27th June 2022
How to Conduct Longitudinal Research
Longitudinal research is a method of research used to study the same variables over an extended period of time. It’s a form of correlational research, which means that the relationships between variables are examined without being controlled.
Read on to find out more about longitudinal research and tips for conducting your own longitudinal study!
How Does Longitudinal Research Work?
Longitudinal research works by repeatedly collecting real-time data on the same individuals over a long-term period. As a research method, it’s therefore especially useful for studies that aim to establish how variables and their relationships to each other may change over time, such as those related to medicine and economics.
In contrast, cross-sectional research establishes a snapshot of data from different individuals at a specific moment. Such research often provides information that can then be used as a basis for a longitudinal study. For example, if a cross-sectional study establishes that there is a link between aging and running in men but not in women, researchers may then choose to conduct a longitudinal study into the health effects running has on men over time.
While there aren’t any set rules for how long a longitudinal study should be, most studies typically last at least a year. There are some well-known examples of longitudinal research that have continued for decades, such as the Panel Study on Income Dynamics (PSID), which has been collecting data on 5,000 US families since 1968!
How to Approach Longitudinal Research
When approaching longitudinal research, you should consider your research objectives and decide which of the three main longitudinal study types you will be conducting:
- Panel studies. These studies collect data on the same individuals over a period of time.
- Cohort studies. Similar to panel studies, cohort studies involve collecting real-time data on a group of individuals selected for a shared experience, such as year of birth or involvement in an historic event.
- Retrospective studies. These are studies that examine data from the past, such as individuals’ medical histories.
You will then need to decide whether you will collect your own data or rely on pre-collected data.
If you choose to collect your own data, you will have full control over the variables involved in the study. However, data collection can be expensive and time consuming, and it can be difficult to collect retrospective data accurately.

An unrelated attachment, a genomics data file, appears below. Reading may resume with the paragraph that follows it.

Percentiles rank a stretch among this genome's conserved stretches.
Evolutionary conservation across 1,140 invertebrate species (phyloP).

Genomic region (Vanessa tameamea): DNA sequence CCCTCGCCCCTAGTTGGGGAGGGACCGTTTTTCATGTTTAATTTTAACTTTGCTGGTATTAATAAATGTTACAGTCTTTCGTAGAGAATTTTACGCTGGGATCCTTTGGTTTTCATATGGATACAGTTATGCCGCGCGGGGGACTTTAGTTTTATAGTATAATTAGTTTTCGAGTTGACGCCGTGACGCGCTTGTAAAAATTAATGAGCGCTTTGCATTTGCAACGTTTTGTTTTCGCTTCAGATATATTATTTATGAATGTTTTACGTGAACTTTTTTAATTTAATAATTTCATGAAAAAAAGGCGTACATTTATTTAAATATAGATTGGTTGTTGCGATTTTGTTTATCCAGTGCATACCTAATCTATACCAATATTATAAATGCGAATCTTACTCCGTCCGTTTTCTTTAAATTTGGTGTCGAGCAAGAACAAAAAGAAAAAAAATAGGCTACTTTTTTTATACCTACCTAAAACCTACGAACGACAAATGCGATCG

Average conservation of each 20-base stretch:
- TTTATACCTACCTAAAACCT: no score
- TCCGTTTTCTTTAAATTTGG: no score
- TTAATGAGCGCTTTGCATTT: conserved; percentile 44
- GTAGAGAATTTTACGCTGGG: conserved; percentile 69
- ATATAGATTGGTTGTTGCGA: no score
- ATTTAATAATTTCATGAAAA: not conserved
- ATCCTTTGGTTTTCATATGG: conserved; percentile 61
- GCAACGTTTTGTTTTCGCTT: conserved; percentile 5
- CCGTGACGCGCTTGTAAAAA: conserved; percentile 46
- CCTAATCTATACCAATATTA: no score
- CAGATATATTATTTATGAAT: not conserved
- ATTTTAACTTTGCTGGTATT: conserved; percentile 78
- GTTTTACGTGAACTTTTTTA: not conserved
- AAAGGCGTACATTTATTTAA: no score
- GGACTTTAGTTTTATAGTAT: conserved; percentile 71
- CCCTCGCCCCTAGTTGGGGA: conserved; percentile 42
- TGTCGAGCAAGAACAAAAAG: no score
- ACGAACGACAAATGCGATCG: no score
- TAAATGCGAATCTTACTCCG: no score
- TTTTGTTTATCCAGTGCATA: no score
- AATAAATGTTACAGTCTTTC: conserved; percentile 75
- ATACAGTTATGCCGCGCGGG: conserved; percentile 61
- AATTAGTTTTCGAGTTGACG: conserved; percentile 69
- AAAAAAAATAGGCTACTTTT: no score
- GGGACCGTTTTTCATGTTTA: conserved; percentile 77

You may choose instead, then, to use pre-collected data. There are many centers and institutions that provide such data, including the US National Archives. The benefits of using pre-collected data are that it saves time, and you can usually trust the information provided. However, you may be restricted by the type of data you can access, as well as the variables chosen for analysis by the data collector.
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Longitudinal Research Pros and Cons
There are many unique benefits to conducting longitudinal research, which include:
● Being able to better understand cause-and-effect relationships between variables, as the timeline of events is preserved.
● Ensuring changes to variables are not caused by variations between one individual and another, as it is the same individual being observed each time.
● Eliminating the risk of recall bias in prospective studies.
However, longitudinal research isn’t suited to every study. In addition to being time-consuming, longitudinal research can also:
● Require significantly more resources than other methods of study.
● Suffer a common problem known as attrition, where participants in a study drop out for various reasons. This can lead to inconclusive or invalid results.
Proofreading and Editing Services
No matter how insightful your longitudinal study may be, a missed typo or grammatical error in your written report can impact your credibility as a researcher. So once you’ve written up your research paper, it’s important to get it checked by a professional. Luckily, our expert editors are available 24/7 to ensure your writing is clear and correct. Upload a free trial document to see how we can help.
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